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Ploughland House, Wakefield

Client: RT Developments Ltd

Local Authority: Wakefield Council

Ploughland House is a Grade II listed 19th century house consisting of three-storeys and a basement, situated prominently along George Street in the centre of Wakefield. It is a substantial detached property constructed in red brick with stone dressings and a slate roof, its former uses including a hotel, public house, police station, and most recently, commercial offices. 

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The Proposal

The proposed development sought to convert the offices into residential use comprising twelve one-bedroom apartments within the existing building envelope. The scheme aimed to retain the majority of the existing historic layout via the introduction of new stud partitions within this space. Measures to improve the thermal efficiency of the building were also proposed, specifically an MVHR system and secondary glazing to the existing historic timber sash windows. 

The Challenges

This development scheme had the challenge of preserving the significance of the listed building whilst allowing extensive subdivision of the space to occur – as necessitated by the change of use of the building. Of particular concern was how MVHR systems could be installed in a way which was sympathetic to the character of the historic building. This meant choosing between exposing the ducts to leave the historic cornicing above visible, or alternatively, the insertion of a new suspended ceiling to hide these ducts. This would simultaneously obscure the historic cornicing and ceiling roses above. The locations of AOV smoke ventilation systems also had to be carefully sited.


The Solutions

Blue Willow Heritage, alongside preparing a Heritage Impact Assessment, provided extensive initial design advice to ensure that the proposed plans remained sympathetic to the listed building. This advice simultaneously aimed to facilitate the change of use including adaptations required by the Building Regulations. Ultimately, the decision to preserve the historic cornicing and ceiling roses in situ beneath inserted suspended ceilings was taken. This to allow appropriate ventilation for the building (necessitated by the installation of fixed secondary glazing to the sash windows) through the insertion of MVHR ducts which would be concealed by the new ceilings.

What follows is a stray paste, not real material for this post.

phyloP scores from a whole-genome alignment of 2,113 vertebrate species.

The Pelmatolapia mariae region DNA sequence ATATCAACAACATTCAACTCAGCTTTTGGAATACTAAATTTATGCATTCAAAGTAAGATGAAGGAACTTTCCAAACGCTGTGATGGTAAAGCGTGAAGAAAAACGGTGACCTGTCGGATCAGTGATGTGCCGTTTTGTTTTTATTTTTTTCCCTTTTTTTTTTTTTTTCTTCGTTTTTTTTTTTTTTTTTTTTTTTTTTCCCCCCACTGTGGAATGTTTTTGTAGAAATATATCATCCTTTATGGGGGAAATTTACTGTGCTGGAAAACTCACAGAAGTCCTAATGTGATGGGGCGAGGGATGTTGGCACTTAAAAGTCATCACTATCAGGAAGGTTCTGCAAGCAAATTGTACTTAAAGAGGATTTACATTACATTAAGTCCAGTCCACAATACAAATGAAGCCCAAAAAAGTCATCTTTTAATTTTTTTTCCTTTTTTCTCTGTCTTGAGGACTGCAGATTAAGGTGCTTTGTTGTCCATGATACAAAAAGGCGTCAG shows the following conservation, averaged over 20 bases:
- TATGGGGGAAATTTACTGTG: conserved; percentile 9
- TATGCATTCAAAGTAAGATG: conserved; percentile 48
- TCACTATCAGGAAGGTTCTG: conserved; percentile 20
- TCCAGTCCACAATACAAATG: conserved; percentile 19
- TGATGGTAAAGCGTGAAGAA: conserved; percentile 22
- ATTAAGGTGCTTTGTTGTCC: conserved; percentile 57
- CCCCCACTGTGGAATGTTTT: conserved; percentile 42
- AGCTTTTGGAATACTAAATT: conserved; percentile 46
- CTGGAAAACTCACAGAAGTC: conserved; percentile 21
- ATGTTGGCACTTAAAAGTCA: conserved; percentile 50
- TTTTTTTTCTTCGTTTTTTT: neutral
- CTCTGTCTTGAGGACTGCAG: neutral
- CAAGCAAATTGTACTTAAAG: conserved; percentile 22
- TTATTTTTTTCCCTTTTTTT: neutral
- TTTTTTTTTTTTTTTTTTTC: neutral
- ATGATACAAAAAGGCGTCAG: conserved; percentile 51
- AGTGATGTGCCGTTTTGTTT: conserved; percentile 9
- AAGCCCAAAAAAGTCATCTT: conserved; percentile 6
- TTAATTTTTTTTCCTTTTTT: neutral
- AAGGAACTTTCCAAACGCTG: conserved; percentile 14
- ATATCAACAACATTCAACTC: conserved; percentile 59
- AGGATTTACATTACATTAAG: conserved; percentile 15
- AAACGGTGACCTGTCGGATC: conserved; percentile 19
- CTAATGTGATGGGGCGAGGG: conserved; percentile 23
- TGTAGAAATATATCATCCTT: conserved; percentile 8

Initial plans to remove a historic window for the AOV systems were also reconsidered. These AOV systems were instead moved into the roof space which resulted in a lesser impact on the key features of the listed building. To further support the change of use of the building, Blue Willow Heritage’s extensive archival research process allowed a former residential use of the site to be identified when it was known as the ‘Cattle Market Hotel’.

The Outcome

The design advice provided by Blue Willow Heritage allowed the proposal to result in only a neutral impact to the overall significance of the listed building. Therefore, our involvement successfully minimised harm to the listed building whilst enabling sustainable development to occur including the change of use of the building. This allowed the vacant development site to be brought back into a new, viable use consistent with its long-term conservation and original function


The design team for this project comprised Blue Willow Heritage and DMS Architecture.  

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